Too vague? Maybe, so let me share a quick example. What if you are building your plan and recognize you are vulnerable to a near-term unexpected cash need? Let’s also assume you have almost all your investments in your 401k (based on current taxation, this might be your best choice). You may not have access to this account in the short term without significant tax and penalties. In this case, should we consider funding a Roth (maybe backdoor)? Should we add to savings (even if it forces a lower 401k contribution for a year)? There is no perfect answer that fits everyone. Remember, personal financial planning is personal.

The other typical constraint is the limitation of investment choices in accounts like 401ks. This used to big a bigger concern than it is today. Most 401k plans have increased their number of choices and are providing better choices.

 Finally, don’t forget the requirement for distributions from traditional IRA accounts at age 70 ½. This constraint can affect your asset location.

Sometimes location is just dumb luck

Patty (Stephanie's mom) was talked into taking dance lessons many years back. She’ll tell you she didn’t want to go but she had already told the person she didn’t have plans. She went. She has been dancing ever since.

Little did she know she was walking into the studio owned by Jim and Jenelle Maranto. They are two-time U.S. Professional American Smooth Champions. The luck of the location meant being taught by some of the best.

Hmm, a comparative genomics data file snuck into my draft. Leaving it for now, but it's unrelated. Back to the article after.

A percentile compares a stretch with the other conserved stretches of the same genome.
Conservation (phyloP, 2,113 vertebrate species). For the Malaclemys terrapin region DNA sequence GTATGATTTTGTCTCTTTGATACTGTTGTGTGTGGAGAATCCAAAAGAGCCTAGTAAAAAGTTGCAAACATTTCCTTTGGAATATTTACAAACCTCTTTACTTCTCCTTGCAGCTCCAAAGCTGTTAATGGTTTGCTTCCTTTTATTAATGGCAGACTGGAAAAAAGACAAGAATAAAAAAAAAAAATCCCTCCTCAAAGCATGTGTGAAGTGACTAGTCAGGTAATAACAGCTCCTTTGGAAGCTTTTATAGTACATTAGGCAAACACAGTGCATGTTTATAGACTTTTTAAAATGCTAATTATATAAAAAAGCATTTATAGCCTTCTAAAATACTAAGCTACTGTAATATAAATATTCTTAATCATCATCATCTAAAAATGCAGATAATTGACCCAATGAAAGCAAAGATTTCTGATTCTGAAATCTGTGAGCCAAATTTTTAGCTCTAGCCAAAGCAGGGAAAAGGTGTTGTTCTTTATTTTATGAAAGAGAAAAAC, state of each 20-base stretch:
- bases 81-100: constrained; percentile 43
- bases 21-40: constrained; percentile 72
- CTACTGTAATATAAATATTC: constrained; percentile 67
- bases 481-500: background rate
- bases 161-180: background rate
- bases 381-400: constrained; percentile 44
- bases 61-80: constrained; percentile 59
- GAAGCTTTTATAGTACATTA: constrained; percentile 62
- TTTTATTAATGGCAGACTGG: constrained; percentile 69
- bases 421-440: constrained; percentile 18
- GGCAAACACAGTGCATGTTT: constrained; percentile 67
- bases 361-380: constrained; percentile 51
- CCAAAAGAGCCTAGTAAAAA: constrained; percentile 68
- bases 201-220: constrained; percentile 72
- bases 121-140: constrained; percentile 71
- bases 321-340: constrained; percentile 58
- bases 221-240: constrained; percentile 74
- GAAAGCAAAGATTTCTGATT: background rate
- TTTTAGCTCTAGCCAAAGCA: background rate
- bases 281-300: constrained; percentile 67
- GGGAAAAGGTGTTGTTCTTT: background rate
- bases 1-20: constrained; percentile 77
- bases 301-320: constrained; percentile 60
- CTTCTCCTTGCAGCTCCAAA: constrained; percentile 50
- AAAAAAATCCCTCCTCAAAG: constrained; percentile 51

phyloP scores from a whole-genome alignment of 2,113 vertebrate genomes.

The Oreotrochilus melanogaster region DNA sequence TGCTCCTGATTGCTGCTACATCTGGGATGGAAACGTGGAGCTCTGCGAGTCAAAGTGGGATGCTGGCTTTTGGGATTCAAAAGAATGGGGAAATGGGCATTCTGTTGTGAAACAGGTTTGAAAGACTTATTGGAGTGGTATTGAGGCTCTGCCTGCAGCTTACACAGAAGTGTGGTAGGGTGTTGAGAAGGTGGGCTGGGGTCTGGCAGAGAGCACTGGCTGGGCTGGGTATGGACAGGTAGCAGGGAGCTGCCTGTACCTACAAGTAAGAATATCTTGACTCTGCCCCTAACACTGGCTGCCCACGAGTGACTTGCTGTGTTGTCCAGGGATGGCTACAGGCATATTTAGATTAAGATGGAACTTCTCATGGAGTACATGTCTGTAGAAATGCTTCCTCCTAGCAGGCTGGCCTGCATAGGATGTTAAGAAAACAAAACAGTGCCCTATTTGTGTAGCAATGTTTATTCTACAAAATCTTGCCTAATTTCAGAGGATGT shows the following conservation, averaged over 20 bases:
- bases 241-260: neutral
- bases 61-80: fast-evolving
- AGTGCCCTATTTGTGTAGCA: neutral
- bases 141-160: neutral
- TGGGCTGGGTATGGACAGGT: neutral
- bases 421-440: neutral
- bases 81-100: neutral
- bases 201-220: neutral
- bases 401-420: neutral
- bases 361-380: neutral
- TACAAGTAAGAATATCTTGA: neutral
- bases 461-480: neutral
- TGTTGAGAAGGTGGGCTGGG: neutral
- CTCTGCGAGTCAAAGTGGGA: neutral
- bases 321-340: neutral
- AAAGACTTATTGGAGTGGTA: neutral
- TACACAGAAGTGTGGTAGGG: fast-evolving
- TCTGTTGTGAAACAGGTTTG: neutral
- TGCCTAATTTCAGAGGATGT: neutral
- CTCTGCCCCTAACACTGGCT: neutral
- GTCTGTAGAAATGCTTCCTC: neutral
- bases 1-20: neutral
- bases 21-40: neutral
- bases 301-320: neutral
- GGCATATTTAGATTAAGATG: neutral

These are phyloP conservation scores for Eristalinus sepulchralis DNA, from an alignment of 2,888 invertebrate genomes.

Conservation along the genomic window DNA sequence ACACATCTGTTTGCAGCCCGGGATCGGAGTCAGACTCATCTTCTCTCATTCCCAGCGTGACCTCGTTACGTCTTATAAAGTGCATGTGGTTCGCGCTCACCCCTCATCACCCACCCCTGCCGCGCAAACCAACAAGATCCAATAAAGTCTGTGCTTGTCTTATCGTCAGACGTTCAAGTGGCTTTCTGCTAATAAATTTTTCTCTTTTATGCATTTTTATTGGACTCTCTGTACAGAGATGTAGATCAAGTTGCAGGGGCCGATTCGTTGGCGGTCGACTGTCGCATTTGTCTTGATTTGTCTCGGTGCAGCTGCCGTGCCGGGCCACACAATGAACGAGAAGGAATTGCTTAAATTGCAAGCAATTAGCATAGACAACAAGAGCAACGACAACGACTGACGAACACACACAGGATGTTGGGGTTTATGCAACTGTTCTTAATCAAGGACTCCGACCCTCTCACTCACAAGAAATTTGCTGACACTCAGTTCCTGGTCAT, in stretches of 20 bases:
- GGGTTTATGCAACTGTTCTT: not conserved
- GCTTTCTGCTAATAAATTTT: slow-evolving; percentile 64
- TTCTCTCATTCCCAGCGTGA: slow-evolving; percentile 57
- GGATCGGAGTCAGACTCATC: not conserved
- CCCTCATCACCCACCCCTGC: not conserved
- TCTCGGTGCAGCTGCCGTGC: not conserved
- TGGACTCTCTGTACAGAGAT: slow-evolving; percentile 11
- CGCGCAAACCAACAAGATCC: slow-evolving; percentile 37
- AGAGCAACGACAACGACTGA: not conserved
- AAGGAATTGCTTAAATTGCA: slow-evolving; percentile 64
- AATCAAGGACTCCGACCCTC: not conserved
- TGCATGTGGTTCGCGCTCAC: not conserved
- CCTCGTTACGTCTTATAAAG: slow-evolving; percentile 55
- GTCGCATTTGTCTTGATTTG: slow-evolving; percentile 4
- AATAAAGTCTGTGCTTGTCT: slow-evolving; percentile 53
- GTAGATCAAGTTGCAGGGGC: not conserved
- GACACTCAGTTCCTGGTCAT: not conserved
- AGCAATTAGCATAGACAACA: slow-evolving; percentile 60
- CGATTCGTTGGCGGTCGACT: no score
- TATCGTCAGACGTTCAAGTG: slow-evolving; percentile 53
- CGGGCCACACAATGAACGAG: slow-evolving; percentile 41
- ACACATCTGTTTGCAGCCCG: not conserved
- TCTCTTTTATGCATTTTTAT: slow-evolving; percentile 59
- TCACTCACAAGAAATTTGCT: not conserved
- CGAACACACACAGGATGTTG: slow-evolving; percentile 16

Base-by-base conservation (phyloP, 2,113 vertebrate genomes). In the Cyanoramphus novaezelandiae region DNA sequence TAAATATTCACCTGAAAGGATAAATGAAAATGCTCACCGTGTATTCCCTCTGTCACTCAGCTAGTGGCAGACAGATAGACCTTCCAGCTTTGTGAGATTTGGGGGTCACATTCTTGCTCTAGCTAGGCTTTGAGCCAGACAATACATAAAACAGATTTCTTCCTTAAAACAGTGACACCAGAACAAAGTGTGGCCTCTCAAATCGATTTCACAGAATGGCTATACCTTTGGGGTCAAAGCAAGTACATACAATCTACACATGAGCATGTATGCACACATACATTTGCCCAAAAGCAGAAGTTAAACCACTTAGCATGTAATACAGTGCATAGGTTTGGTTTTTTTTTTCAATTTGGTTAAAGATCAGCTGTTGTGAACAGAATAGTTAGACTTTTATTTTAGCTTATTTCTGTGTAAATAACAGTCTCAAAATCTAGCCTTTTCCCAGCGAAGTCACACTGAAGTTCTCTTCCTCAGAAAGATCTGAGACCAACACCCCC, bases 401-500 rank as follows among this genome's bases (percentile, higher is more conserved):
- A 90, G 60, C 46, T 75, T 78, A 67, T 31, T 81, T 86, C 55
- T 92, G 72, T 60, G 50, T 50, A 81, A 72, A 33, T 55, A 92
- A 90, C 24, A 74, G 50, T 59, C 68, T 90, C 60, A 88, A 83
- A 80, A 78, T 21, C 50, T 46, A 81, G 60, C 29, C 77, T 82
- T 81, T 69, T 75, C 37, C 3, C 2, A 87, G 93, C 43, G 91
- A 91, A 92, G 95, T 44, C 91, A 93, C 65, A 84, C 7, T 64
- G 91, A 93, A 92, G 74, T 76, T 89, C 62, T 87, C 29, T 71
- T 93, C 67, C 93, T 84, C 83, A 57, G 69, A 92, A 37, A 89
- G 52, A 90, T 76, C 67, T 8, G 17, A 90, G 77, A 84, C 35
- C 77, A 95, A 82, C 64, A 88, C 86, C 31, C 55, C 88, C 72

Stephanie is learning the art of ballroom dance which should be no surprise to regular readers given her love of theater and dance. This past week was the studio’s Spring Showcase. She also served as Master of Ceremonies (second year) …multi-talented.

By the way, I should mention that if you want to learn ballroom dance or know of someone needing to learn to dance for a wedding or other event, I recommend visiting their studio…the Academy of Ballroom Dance in Phoenix AZ. Tell them Stephanie Burger sent you….www.academyofballroomdance.com

Looking Forward

This is already a long post, so I will wrap up. As you can see, there are many factors to consider when addressing the location of asset classes. Simply duplicating the same allocation across each account neglects the potential costs and opportunities that can be gained when thinking about location AND allocation.

The week ahead

We could have an interesting week. There is a threat of a government shutdown next Saturday. This hasn’t made headlines like it did in the past. Probably because we assume the politicians will address the need before the government is forced to shut down. We’ll see. We didn’t think it would get to that point in 2013, but we know it did. Saturday also ends Trump’s first 100 days in office. Could get interesting.

Until next week…

 P.S. You may have guessed, but I will confirm…I don’t know how to dance...